Daron Acemoglu: One of the World's Most Cited Economists Offers Solutions
Some things we learn from Acemoglu, from The Region:
The male half of the US workforce is in big trouble.
Our workforce, especially the male half, hasn’t really made an adjustment to the new technologies and types of skills that are required. Labor market imperfections play a role in that, in the sense that I think most people are not sufficiently informed about the sort of skills that they will require. ...there isn’t quite enough of an understanding that most U.S. workers who don’t have college degrees are not going to be able to get good-paying manufacturing jobs. ...Those types of bread-and-butter jobs of previous decades have gone; now those tasks are being performed by robots and computers, and instead we have an explosion of demand in the service sector.
Social insurance programs aren't helping things.
Social insurance programs, while not very generous, have really relaxed their eligibility requirements. A lot of people who get discouraged because the sort of jobs they were expecting don’t exist, drop out of the labor market. So, disability rolls, for example, have exploded, mostly with low-skilled males who are frustrated because they’re not finding the sort of jobs they hoped for.
Beware financial sector over-regulation will stifle innovation.
A lot of regulations should be in the form of speed bumps, meaning they shouldn’t eliminate financial innovation, but they should slow it down. They especially should make sure that the core of the financial system doesn’t become mired in new types of assets and new risks before they are properly understood. ...As for focusing on the asset side of banking, I think a lot of the emphasis among economists on regulation has been on the leverage side, on the liability side, so if we reduce leverage, that’s going to resolve things.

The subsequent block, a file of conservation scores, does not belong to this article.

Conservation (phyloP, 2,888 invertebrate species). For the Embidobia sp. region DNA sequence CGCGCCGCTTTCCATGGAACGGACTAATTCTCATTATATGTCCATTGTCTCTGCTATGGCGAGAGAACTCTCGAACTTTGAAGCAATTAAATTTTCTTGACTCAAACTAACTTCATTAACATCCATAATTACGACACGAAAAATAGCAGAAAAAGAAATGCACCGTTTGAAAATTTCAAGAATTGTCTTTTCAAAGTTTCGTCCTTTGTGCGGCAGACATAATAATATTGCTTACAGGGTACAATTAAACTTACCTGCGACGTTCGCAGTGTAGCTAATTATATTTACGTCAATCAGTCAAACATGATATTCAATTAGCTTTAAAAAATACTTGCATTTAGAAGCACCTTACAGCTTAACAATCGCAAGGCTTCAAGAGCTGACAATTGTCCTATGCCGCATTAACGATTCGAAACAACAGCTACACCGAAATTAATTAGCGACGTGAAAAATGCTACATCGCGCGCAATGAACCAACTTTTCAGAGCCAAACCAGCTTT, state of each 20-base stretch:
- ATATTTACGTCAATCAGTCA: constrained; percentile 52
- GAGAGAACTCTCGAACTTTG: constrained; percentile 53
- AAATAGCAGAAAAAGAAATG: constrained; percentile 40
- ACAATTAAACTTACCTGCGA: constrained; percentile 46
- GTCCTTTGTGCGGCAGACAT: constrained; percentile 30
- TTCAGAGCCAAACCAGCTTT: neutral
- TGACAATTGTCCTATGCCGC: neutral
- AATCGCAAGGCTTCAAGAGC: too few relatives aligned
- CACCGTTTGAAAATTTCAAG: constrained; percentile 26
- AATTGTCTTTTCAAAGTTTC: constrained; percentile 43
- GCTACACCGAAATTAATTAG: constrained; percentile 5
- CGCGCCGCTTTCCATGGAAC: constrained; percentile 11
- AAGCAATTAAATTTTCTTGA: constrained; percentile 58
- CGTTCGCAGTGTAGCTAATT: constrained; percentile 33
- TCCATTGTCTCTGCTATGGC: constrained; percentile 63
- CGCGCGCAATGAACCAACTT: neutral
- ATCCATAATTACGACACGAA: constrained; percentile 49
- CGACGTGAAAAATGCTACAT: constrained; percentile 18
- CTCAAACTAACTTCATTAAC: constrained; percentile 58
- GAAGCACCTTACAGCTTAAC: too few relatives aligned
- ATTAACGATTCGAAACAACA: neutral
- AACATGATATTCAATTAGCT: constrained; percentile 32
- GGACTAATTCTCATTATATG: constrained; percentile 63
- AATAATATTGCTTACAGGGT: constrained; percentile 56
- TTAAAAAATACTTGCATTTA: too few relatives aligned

The key to solving global warming is supporting new tech, not taxing dirtier economic activity.
If you think of a single-sector economy, with one sector that depends on coal, or on gas, that’s the only thing you can do: slow down that one sector. If you want to reduce carbon emissions, you just have to slow down that sector. Now, you don’t directly slow it down; you change its composition of factors, perhaps, but you can’t let that sector take off at a very rapid rate and still, at the same time, limit carbon emissions....well, the economy has several technologies; some of them are cleaner than others. How should we shift toward the cleaner ones? When you look at the climate science, there’s a lot of emphasis precisely on this and on questions such as, When is it that nuclear power will become economical? When will geothermal or wind or solar solve both their cost and their delivery problems? … The focus shouldn’t be on slowing down economic activity, but on changing its composition and changing the type of technological changes that the market generates.
Economics was a big part of the Arab Spring.
When you have a system like this when a very narrow group controls political power for its economic ends, it also is quite disappointing for economic growth. It doesn’t encourage new technologies to come in; it doesn’t allow people to use their talents; it doesn’t allow markets to function; it doesn’t give incentives to the vast majority of the population; moreover, it encourages the people who control political power to suppress many forms of innovation and economic change because they fear it will be a threat to their stability....So the result was large fractions of the population were excluded from political voice, they were excluded from economic power and they also saw their living standards not increase because there wasn’t strong enough economic growth.